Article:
- The Secret Within: Hermits, Recluses, and Spiritual Outsiders in Medieval England by Wolfgang Riehle
In 2011, Wolfgang Riehle's monograph Englische Mystik des Mittelalters was published (C. H. Beck). The Secret Within, translated into elegant English by Charity Scott-Stokes, is a modified version of this earlier book. Riehle's focus is on mystical texts, and to this extent the original German title is more accurate than the new English one. Riehle has been publishing on medieval English mysticism for many decades, and in The Secret Within he engages not only with a wealth of scholars' views from both English- and German-language scholarship (often in the rich and detailed endnotes), but also with his own earlier assessments (for example, in his view that his earlier research had dismissed Margery Kempe too quickly).
On one level, the book is a chronological study of mystical texts produced in England between the twelfth and fifteenth centuries. Familiar texts are studied: Ancrene Wisse (dated here to the late twelfth century, and seen as a text promoting many Cistercian themes), Richard Rolle's writings (practically all of them, including lesser-studied ones such as Melos Amoris), The Cloud of Unknowing and related texts, Walter Hilton's writings, and the works of Julian of Norwich and Margery Kempe. Less familiar texts are also included, cause and effect of Riehle's idea that the so-called canon of mystical literature needs to be expanded, particularly given that medieval mystical texts could never be contained within a single genre. Thus, Riehle studies A Talking of the Love of God, the Meditations of the Monk of Farne, the Middle English translation of Marguerite Porete's Le Mirouer des simples âmes, as well as, more briefly, The Abbey of the Holy Ghost, Nicholas Love's Mirror of the Blessed Life of Jesus Christ, plays from Chester and elsewhere, and much more. It is in the large number of texts analysed that readers can really appreciate the depth and breadth of Riehle's achievement here. Riehle aims to 'consider the texts as works of literary and theological significance'(p. xv), and the book certainly succeeds in these twin aims, at times arguing that the theological sophistication of certain texts has been under-appreciated in previous scholarship (e.g. in relation to Julian of Norwich), and in the process providing the reader with a thorough reminder of the long and varied textual tradition (e.g. the Psalms, Pauline writings, Origen) from which medieval mystical writers could gain both certainty and confusion in theological matters.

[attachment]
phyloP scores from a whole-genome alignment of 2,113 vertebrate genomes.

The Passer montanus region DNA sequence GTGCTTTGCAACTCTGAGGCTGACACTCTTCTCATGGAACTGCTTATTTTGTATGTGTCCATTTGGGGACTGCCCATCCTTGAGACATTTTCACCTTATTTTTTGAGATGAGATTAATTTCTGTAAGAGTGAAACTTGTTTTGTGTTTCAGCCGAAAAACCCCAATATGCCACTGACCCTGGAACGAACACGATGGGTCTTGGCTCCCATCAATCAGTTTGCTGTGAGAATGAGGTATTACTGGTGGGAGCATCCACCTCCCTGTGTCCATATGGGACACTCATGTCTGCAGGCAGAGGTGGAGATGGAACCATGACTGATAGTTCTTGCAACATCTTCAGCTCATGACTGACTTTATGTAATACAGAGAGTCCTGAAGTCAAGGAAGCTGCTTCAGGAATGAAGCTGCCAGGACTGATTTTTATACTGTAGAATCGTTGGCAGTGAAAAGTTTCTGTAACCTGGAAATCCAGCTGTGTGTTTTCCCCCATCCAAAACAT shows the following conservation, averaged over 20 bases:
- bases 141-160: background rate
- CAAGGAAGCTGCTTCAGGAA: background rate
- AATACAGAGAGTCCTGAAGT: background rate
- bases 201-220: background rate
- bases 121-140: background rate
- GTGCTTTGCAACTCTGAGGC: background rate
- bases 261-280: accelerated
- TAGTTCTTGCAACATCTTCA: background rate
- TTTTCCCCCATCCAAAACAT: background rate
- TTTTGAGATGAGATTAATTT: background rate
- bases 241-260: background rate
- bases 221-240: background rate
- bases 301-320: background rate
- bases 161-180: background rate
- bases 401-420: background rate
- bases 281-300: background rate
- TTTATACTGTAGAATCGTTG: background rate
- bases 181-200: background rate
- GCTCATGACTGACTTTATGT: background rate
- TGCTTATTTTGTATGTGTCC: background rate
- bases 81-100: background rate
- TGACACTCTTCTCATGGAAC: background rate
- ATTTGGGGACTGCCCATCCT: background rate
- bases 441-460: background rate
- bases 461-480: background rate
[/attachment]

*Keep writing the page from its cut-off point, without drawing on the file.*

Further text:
On another level, the book provides more than a survey of many mystical texts. It also has various running arguments. One is that English mystical writing was heavily indebted to twelfth-century Cistercian theology; another is that English mystical texts had much in common with continental mystical writing, particularly with respect to female mysticism. On the former topic, Riehle discusses twelfth-century Cistercian themes presented by Bernard of Clairvaux, Aelred of Rievaulx, and the hymn Dulci Iesu memoria. On the latter, he identifies [End Page 195] instances where themes in the English texts appear also in writings by Gertrud of Helfta and Mechthild of Magdeburg (as with Julian of Norwich), Mechthild of Hackeborn (as with Margery Kempe), and others. Both these arguments are big ones in their ramifications. I sometimes felt that there was scope to question further the difference between similarities that might happen to appear in different texts on the one hand and direct causal influences that might be present between these texts on the other hand. But this is simply to recognize the ambitious scope of this book. I think that readers will gain much from using it to frame their own approaches to medieval mysticism.
This is a dense book, packed with material. It is not a book for students, but for those already familiar with at least some of the material it covers. At times the reader may wish for...